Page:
Netflix is making a new, eight-episode British series called “The One” available on Friday, and the premise is strong. It’s a near-future story, in the manner of “Black Mirror,” in which a woman named Rebecca Webb (Hannah Ware) heads up a dating company that searches DNA samples to create perfect, genetic-based romantic matches. The company, called The One, is massively successful, and worth tons of money, and Rebecca has become a kind of cult leader, urging her followers to stop gambling on relationships and go for her more dependable service.
Many people are against The One, often because they can see it breaking up families. One spouse sends in his or her DNA, mostly just curious about the identity of their perfect match — and boom, there goes the marriage. On the show, one happily married person sends in their spouse’s DNA, in order to keep the spouse far away from the person they’re meant to be with — and I’m betting that won’t go well.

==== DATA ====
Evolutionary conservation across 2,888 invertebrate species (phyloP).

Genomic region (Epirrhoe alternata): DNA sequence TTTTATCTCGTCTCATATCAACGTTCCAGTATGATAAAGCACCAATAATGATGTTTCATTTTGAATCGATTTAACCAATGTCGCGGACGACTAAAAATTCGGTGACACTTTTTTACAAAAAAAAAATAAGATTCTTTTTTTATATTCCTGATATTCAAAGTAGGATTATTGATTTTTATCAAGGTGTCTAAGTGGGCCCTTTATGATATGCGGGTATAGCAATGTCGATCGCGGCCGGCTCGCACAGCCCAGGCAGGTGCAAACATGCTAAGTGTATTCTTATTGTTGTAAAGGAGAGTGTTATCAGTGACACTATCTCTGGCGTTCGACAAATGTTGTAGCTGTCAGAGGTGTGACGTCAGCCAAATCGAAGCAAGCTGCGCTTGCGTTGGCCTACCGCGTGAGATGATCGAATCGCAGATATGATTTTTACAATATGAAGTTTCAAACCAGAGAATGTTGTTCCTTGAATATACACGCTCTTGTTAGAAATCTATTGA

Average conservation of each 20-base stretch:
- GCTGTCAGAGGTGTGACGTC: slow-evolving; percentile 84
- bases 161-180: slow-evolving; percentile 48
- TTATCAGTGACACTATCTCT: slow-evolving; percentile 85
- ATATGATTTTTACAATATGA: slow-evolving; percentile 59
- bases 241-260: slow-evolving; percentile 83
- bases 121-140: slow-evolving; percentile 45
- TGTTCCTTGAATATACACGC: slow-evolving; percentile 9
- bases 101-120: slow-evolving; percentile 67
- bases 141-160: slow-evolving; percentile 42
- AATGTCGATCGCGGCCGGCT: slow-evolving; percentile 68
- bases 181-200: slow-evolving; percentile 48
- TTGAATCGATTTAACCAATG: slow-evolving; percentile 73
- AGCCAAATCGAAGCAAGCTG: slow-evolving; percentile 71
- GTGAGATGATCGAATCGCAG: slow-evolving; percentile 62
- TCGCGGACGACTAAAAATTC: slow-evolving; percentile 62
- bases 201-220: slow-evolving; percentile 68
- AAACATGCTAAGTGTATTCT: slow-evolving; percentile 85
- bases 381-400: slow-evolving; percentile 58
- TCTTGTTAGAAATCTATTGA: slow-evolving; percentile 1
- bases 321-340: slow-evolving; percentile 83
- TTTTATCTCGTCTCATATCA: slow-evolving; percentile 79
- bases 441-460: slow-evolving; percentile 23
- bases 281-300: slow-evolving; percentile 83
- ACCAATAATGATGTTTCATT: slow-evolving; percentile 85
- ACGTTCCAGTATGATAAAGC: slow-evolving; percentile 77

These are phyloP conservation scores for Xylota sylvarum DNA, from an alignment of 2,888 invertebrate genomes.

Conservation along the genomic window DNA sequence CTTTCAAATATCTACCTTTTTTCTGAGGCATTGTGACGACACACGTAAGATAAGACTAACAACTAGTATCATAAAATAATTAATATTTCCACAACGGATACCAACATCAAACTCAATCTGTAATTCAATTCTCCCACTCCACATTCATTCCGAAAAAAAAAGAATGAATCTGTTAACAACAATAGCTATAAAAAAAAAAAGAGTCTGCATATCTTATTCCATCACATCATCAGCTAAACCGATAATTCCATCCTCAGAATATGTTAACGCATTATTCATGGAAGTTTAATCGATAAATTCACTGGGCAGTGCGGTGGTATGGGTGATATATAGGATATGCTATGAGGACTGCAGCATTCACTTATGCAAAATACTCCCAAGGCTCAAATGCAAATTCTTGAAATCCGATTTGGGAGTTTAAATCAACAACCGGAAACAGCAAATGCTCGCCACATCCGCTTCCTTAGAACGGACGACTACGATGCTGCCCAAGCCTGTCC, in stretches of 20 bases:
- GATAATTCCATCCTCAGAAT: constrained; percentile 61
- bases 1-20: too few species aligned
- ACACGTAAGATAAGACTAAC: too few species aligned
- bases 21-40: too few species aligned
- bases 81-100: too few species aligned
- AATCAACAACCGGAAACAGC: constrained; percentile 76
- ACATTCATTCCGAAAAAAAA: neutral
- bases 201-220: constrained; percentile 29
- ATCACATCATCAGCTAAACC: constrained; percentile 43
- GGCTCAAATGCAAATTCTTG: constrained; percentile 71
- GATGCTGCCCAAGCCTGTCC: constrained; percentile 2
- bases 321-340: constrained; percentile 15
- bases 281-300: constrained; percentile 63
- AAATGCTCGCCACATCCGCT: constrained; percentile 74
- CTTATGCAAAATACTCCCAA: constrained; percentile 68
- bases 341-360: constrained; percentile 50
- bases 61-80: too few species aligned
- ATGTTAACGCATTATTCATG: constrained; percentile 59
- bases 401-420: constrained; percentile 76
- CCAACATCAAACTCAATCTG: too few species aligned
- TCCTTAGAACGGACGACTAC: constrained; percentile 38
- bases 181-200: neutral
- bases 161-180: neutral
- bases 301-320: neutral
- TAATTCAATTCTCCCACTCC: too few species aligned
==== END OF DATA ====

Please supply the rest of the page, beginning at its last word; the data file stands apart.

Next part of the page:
Based on the richness of the idea — one explored somewhat differently on AMC’s anthology series “Soulmates” — I wanted to like “The One.” After three episodes, though, I felt disappointment at the direction taken by writer Howard Overman. Too much of the storyline I saw was dominated by Rebecca’s history and her possible connection to a body that has just been discovered in the river after a year. We know she’s a horrible person, willing to do anything including blackmail to keep her business going. But is she a murderer? I mostly didn’t care. There’s a cop on her trail, of course, as well as a co-founder who has mysteriously dropped out of the business.
The murder plot just seemed to distract from the juicy stuff. I wanted more about how the matches work — the material that is here on that topic is good — and less about Rebecca and her history. What about when The One matches people who don’t identify as LGBTQ with a person of the same sex? How much of the success of The One’s matches is the placebo effect?
Perhaps I’d feel differently if Ware had a little more fun as the ruthless boss with no scruples. She’s humorless and not quite the kind of TV villain who makes bad into good entertainment. I do plan to finish the series, and I’ll be sure to let you know if my opinion improves.